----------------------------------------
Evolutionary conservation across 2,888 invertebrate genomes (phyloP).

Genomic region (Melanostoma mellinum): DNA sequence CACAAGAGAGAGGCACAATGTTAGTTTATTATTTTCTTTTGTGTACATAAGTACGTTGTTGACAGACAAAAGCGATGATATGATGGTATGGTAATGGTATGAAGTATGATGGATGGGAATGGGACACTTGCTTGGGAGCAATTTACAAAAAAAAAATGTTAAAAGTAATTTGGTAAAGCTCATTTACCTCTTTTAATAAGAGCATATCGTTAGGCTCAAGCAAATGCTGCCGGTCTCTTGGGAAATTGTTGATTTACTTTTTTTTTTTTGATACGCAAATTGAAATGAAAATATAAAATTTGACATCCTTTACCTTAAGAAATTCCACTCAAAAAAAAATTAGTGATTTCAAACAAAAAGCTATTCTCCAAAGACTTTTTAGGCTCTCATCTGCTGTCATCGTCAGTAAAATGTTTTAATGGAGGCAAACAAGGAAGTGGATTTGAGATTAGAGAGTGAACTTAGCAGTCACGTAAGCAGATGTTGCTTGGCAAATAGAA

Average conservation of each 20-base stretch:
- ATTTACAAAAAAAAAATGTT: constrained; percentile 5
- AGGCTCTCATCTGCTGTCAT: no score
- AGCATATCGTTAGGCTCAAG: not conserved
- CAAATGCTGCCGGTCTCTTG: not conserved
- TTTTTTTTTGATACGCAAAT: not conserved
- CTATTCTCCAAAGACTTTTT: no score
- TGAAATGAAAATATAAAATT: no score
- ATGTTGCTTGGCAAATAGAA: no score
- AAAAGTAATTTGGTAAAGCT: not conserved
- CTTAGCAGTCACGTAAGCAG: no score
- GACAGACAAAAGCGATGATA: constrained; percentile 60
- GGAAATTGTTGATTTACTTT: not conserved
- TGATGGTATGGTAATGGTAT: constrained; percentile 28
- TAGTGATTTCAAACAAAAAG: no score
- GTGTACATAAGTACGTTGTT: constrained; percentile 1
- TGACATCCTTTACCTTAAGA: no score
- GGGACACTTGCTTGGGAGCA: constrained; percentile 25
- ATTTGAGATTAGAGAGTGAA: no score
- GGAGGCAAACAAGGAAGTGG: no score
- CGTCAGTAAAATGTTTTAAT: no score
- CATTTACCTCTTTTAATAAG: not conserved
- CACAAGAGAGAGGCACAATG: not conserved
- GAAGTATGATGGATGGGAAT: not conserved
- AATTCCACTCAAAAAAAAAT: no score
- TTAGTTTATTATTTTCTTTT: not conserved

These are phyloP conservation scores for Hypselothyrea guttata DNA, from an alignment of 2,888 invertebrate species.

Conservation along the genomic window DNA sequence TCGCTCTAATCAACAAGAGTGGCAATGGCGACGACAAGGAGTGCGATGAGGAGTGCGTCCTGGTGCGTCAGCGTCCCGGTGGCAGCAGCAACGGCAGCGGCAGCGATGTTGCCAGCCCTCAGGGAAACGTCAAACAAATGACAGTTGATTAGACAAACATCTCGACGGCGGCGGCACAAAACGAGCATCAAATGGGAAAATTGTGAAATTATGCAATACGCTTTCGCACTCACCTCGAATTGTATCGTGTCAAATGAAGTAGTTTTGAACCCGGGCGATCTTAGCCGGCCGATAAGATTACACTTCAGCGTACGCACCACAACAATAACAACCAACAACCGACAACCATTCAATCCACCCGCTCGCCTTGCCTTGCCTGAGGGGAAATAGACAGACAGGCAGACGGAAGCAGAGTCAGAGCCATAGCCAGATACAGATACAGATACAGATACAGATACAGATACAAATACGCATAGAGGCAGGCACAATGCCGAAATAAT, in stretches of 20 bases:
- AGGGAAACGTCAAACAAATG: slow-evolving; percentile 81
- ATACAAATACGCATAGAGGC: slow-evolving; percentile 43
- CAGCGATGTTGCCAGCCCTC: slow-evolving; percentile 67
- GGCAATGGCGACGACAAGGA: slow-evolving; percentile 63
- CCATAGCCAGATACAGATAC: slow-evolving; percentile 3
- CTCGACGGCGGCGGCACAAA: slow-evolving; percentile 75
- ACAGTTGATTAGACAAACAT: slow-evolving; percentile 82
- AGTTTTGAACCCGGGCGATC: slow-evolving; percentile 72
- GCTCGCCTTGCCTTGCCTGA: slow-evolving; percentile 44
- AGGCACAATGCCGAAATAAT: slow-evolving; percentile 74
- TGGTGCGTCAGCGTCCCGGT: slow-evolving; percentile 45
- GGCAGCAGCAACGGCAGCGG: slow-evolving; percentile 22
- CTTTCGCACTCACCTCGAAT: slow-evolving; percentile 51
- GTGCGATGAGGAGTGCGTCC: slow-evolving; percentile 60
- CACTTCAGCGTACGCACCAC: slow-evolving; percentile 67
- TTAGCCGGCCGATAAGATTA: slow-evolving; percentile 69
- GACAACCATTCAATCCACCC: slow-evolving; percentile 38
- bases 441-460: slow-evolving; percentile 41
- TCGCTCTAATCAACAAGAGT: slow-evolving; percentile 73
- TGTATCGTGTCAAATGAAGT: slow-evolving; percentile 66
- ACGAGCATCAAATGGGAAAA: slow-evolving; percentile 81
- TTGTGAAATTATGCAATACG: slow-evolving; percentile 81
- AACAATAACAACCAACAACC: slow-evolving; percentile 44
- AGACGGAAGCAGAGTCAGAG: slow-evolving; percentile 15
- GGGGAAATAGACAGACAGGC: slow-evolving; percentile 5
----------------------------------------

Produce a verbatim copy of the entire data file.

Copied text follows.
Evolutionary conservation across 2,888 invertebrate genomes (phyloP).

Genomic region (Melanostoma mellinum): DNA sequence CACAAGAGAGAGGCACAATGTTAGTTTATTATTTTCTTTTGTGTACATAAGTACGTTGTTGACAGACAAAAGCGATGATATGATGGTATGGTAATGGTATGAAGTATGATGGATGGGAATGGGACACTTGCTTGGGAGCAATTTACAAAAAAAAAATGTTAAAAGTAATTTGGTAAAGCTCATTTACCTCTTTTAATAAGAGCATATCGTTAGGCTCAAGCAAATGCTGCCGGTCTCTTGGGAAATTGTTGATTTACTTTTTTTTTTTTGATACGCAAATTGAAATGAAAATATAAAATTTGACATCCTTTACCTTAAGAAATTCCACTCAAAAAAAAATTAGTGATTTCAAACAAAAAGCTATTCTCCAAAGACTTTTTAGGCTCTCATCTGCTGTCATCGTCAGTAAAATGTTTTAATGGAGGCAAACAAGGAAGTGGATTTGAGATTAGAGAGTGAACTTAGCAGTCACGTAAGCAGATGTTGCTTGGCAAATAGAA

Average conservation of each 20-base stretch:
- ATTTACAAAAAAAAAATGTT: constrained; percentile 5
- AGGCTCTCATCTGCTGTCAT: no score
- AGCATATCGTTAGGCTCAAG: not conserved
- CAAATGCTGCCGGTCTCTTG: not conserved
- TTTTTTTTTGATACGCAAAT: not conserved
- CTATTCTCCAAAGACTTTTT: no score
- TGAAATGAAAATATAAAATT: no score
- ATGTTGCTTGGCAAATAGAA: no score
- AAAAGTAATTTGGTAAAGCT: not conserved
- CTTAGCAGTCACGTAAGCAG: no score
- GACAGACAAAAGCGATGATA: constrained; percentile 60
- GGAAATTGTTGATTTACTTT: not conserved
- TGATGGTATGGTAATGGTAT: constrained; percentile 28
- TAGTGATTTCAAACAAAAAG: no score
- GTGTACATAAGTACGTTGTT: constrained; percentile 1
- TGACATCCTTTACCTTAAGA: no score
- GGGACACTTGCTTGGGAGCA: constrained; percentile 25
- ATTTGAGATTAGAGAGTGAA: no score
- GGAGGCAAACAAGGAAGTGG: no score
- CGTCAGTAAAATGTTTTAAT: no score
- CATTTACCTCTTTTAATAAG: not conserved
- CACAAGAGAGAGGCACAATG: not conserved
- GAAGTATGATGGATGGGAAT: not conserved
- AATTCCACTCAAAAAAAAAT: no score
- TTAGTTTATTATTTTCTTTT: not conserved

These are phyloP conservation scores for Hypselothyrea guttata DNA, from an alignment of 2,888 invertebrate species.

Conservation along the genomic window DNA sequence TCGCTCTAATCAACAAGAGTGGCAATGGCGACGACAAGGAGTGCGATGAGGAGTGCGTCCTGGTGCGTCAGCGTCCCGGTGGCAGCAGCAACGGCAGCGGCAGCGATGTTGCCAGCCCTCAGGGAAACGTCAAACAAATGACAGTTGATTAGACAAACATCTCGACGGCGGCGGCACAAAACGAGCATCAAATGGGAAAATTGTGAAATTATGCAATACGCTTTCGCACTCACCTCGAATTGTATCGTGTCAAATGAAGTAGTTTTGAACCCGGGCGATCTTAGCCGGCCGATAAGATTACACTTCAGCGTACGCACCACAACAATAACAACCAACAACCGACAACCATTCAATCCACCCGCTCGCCTTGCCTTGCCTGAGGGGAAATAGACAGACAGGCAGACGGAAGCAGAGTCAGAGCCATAGCCAGATACAGATACAGATACAGATACAGATACAGATACAAATACGCATAGAGGCAGGCACAATGCCGAAATAAT, in stretches of 20 bases:
- AGGGAAACGTCAAACAAATG: slow-evolving; percentile 81
- ATACAAATACGCATAGAGGC: slow-evolving; percentile 43
- CAGCGATGTTGCCAGCCCTC: slow-evolving; percentile 67
- GGCAATGGCGACGACAAGGA: slow-evolving; percentile 63
- CCATAGCCAGATACAGATAC: slow-evolving; percentile 3
- CTCGACGGCGGCGGCACAAA: slow-evolving; percentile 75
- ACAGTTGATTAGACAAACAT: slow-evolving; percentile 82
- AGTTTTGAACCCGGGCGATC: slow-evolving; percentile 72
- GCTCGCCTTGCCTTGCCTGA: slow-evolving; percentile 44
- AGGCACAATGCCGAAATAAT: slow-evolving; percentile 74
- TGGTGCGTCAGCGTCCCGGT: slow-evolving; percentile 45
- GGCAGCAGCAACGGCAGCGG: slow-evolving; percentile 22
- CTTTCGCACTCACCTCGAAT: slow-evolving; percentile 51
- GTGCGATGAGGAGTGCGTCC: slow-evolving; percentile 60
- CACTTCAGCGTACGCACCAC: slow-evolving; percentile 67
- TTAGCCGGCCGATAAGATTA: slow-evolving; percentile 69
- GACAACCATTCAATCCACCC: slow-evolving; percentile 38
- bases 441-460: slow-evolving; percentile 41
- TCGCTCTAATCAACAAGAGT: slow-evolving; percentile 73
- TGTATCGTGTCAAATGAAGT: slow-evolving; percentile 66
- ACGAGCATCAAATGGGAAAA: slow-evolving; percentile 81
- TTGTGAAATTATGCAATACG: slow-evolving; percentile 81
- AACAATAACAACCAACAACC: slow-evolving; percentile 44
- AGACGGAAGCAGAGTCAGAG: slow-evolving; percentile 15
- GGGGAAATAGACAGACAGGC: slow-evolving; percentile 5